When President Xi Jinping made a speech at the Boao Forum in 2015, I was here. The president said that globalization was good for China and it was a signal for us that the door would be further opened for more companies to participate in this movement.

Yes, globalization brings challenges to the world but it also helps it grow when we keep inventing new kinds of services and solutions for cities. This benefits everyone.

In the era of globalization, the winners are not those with big slices of the market, but those with innovative solutions. The economy is going to be positive if we learn how to cooperate.

What business opportunities do you see as a result of the Belt and Road Initiative?

It makes it easier for companies from different countries to communicate. As we all know, it is quite difficult for a lot of French small-and medium-sized enterprises to showcase their advanced nuclear equipment to the Chinese market.

But with the help of the Belt and Road Initiative, it is becoming much easier. We can even talk about business simply by going on WeChat. I began to use it about a year ago. The number of my Chinese friends and partners is expanding rapidly.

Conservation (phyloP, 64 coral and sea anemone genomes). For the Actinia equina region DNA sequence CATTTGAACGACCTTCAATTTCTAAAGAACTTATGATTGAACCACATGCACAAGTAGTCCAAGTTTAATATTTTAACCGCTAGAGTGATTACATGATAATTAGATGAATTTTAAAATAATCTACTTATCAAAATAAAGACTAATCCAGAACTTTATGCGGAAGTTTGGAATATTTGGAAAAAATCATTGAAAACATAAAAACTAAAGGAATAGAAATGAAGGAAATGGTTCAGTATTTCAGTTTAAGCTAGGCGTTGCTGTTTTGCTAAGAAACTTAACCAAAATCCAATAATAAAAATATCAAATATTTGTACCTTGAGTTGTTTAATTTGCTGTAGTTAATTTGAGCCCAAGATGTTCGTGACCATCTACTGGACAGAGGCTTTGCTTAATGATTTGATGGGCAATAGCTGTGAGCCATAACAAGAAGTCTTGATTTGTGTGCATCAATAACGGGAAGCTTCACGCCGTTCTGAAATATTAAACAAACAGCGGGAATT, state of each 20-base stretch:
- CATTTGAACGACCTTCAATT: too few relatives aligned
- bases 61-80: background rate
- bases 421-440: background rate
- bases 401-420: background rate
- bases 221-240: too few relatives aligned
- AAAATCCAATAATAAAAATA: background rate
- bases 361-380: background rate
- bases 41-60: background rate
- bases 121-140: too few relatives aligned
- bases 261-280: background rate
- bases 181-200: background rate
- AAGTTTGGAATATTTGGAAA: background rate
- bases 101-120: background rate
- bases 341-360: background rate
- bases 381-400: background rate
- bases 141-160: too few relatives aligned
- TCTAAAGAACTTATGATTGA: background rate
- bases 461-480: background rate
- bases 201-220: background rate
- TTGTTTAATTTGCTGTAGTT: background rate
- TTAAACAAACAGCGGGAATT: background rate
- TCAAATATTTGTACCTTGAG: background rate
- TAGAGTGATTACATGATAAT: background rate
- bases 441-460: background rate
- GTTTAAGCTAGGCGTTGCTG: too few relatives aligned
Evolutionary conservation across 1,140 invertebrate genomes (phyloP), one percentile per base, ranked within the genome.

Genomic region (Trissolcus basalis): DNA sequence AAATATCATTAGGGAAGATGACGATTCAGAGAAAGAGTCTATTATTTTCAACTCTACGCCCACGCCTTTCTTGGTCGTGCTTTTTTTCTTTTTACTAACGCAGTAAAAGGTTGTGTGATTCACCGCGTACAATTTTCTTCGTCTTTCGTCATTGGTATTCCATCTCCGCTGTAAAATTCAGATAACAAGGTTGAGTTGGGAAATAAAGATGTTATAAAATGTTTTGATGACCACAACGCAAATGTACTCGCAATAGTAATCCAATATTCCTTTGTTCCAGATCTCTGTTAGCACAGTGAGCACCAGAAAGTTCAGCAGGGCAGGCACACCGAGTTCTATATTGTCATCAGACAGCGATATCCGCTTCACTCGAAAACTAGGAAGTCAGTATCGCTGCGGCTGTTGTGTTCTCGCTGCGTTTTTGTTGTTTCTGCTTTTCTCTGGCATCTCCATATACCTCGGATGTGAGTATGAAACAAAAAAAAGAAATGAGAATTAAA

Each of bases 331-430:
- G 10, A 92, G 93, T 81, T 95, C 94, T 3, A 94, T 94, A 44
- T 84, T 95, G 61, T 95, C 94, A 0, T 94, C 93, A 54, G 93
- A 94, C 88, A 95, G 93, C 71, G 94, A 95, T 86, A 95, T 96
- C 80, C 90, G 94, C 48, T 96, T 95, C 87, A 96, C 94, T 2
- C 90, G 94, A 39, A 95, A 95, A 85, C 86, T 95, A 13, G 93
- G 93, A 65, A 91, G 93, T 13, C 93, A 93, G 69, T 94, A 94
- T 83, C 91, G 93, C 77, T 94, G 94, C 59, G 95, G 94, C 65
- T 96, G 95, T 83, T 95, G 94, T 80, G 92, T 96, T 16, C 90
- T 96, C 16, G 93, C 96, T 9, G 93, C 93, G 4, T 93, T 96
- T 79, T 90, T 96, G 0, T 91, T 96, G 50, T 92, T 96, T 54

Are you optimistic about your company's future prospects in China?

The need for the country to transform the manufacturing sector is very strong and its Internet Plus strategy is of great importance. The evolution from low-cost to high-value manufacturing and sustainable development will offer significant growth potential.

For Dassault, we want to be the best "catalyst and enabler" of (helping to) transform manufacturing. After all, we have years of experience in China.

What are the differences between the Made in China 2025 strategy, and manufacturing programs in Europe and the United States?

They all recognize the importance of digitalization in the manufacturing sector. Their differences can be told from two parameters-maturity of manufacturing and future ambitions.

Europe is high in maturity and has marginal ambitions in policies. The US has high maturity but their ambition is focused on breakthroughs of new technologies.